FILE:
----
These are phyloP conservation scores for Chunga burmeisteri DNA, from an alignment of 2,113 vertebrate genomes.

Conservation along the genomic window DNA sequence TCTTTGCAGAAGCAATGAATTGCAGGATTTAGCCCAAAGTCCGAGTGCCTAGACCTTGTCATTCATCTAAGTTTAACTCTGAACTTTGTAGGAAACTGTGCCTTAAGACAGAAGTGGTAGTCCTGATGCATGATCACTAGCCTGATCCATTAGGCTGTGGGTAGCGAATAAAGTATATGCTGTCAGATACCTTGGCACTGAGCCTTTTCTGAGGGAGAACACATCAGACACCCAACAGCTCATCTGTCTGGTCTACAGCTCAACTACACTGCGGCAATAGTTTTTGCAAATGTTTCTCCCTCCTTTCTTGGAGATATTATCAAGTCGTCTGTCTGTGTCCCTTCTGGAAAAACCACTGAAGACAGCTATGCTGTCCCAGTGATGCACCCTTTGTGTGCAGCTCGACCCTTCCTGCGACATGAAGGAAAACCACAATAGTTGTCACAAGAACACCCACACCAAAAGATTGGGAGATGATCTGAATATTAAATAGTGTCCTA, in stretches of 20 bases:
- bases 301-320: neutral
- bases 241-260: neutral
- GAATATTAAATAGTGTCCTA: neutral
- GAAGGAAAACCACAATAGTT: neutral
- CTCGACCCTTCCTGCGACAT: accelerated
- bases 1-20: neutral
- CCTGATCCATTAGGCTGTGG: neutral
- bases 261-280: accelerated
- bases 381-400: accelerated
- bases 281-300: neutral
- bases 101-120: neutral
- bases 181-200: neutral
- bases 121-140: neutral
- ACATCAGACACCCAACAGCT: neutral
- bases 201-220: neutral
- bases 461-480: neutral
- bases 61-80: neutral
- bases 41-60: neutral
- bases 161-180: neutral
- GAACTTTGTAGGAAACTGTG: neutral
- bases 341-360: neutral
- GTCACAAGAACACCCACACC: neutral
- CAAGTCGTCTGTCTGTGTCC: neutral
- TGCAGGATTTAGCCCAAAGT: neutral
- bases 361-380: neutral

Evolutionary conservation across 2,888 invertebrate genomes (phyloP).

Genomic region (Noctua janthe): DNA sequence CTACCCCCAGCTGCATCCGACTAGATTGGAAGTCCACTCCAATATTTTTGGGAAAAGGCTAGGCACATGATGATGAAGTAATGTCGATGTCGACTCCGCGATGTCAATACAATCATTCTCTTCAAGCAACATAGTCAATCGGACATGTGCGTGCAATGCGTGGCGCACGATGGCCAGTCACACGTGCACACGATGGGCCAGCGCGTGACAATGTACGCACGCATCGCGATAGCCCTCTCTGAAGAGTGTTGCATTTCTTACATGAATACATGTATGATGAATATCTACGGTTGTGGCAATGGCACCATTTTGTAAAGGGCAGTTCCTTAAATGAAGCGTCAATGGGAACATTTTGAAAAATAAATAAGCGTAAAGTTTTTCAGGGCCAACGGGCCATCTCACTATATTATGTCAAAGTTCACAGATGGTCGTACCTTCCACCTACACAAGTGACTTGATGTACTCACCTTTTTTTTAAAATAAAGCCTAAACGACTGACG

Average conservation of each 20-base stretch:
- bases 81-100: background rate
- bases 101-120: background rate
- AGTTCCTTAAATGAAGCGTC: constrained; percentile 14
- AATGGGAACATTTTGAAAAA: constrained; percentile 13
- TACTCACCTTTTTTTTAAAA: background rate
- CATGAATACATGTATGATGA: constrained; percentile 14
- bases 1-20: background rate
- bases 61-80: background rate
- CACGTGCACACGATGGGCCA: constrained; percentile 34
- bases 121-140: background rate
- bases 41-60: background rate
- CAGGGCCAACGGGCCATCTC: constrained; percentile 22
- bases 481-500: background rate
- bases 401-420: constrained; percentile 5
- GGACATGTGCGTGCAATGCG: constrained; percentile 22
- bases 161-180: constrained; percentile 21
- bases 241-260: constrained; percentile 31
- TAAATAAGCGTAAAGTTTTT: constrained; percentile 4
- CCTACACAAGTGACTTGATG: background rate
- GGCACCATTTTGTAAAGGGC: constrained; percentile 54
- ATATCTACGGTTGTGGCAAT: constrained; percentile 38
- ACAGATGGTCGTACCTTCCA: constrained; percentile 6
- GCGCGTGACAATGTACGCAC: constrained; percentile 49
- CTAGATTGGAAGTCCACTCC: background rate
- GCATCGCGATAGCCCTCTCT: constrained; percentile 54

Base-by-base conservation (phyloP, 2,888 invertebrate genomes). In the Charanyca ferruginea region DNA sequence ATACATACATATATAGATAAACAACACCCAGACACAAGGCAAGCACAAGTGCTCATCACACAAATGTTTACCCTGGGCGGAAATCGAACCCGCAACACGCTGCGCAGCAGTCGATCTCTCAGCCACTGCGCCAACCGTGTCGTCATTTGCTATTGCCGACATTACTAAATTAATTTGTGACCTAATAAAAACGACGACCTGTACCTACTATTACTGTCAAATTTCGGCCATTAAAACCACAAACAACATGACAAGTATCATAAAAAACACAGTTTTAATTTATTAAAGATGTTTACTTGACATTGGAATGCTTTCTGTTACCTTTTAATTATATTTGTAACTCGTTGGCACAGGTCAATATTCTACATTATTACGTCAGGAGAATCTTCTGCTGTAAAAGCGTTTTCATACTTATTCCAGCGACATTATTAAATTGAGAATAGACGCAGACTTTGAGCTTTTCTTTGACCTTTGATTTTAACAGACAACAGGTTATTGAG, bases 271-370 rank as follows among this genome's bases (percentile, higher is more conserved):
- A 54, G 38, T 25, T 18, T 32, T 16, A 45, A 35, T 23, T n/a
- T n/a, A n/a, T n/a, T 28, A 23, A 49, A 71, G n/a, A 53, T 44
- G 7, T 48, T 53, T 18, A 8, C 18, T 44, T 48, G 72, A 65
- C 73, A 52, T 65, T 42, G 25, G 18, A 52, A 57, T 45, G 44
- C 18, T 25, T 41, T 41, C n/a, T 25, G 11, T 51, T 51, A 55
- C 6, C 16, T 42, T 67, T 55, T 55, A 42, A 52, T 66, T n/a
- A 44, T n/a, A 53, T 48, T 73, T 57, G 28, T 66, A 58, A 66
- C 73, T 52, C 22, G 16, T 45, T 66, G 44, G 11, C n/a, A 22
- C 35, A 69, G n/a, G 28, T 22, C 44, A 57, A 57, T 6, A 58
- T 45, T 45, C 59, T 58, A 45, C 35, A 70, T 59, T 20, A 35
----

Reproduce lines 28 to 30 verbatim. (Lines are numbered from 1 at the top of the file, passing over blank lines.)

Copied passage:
Evolutionary conservation across 2,888 invertebrate genomes (phyloP).

Genomic region (Noctua janthe): DNA sequence CTACCCCCAGCTGCATCCGACTAGATTGGAAGTCCACTCCAATATTTTTGGGAAAAGGCTAGGCACATGATGATGAAGTAATGTCGATGTCGACTCCGCGATGTCAATACAATCATTCTCTTCAAGCAACATAGTCAATCGGACATGTGCGTGCAATGCGTGGCGCACGATGGCCAGTCACACGTGCACACGATGGGCCAGCGCGTGACAATGTACGCACGCATCGCGATAGCCCTCTCTGAAGAGTGTTGCATTTCTTACATGAATACATGTATGATGAATATCTACGGTTGTGGCAATGGCACCATTTTGTAAAGGGCAGTTCCTTAAATGAAGCGTCAATGGGAACATTTTGAAAAATAAATAAGCGTAAAGTTTTTCAGGGCCAACGGGCCATCTCACTATATTATGTCAAAGTTCACAGATGGTCGTACCTTCCACCTACACAAGTGACTTGATGTACTCACCTTTTTTTTAAAATAAAGCCTAAACGACTGACG

Average conservation of each 20-base stretch: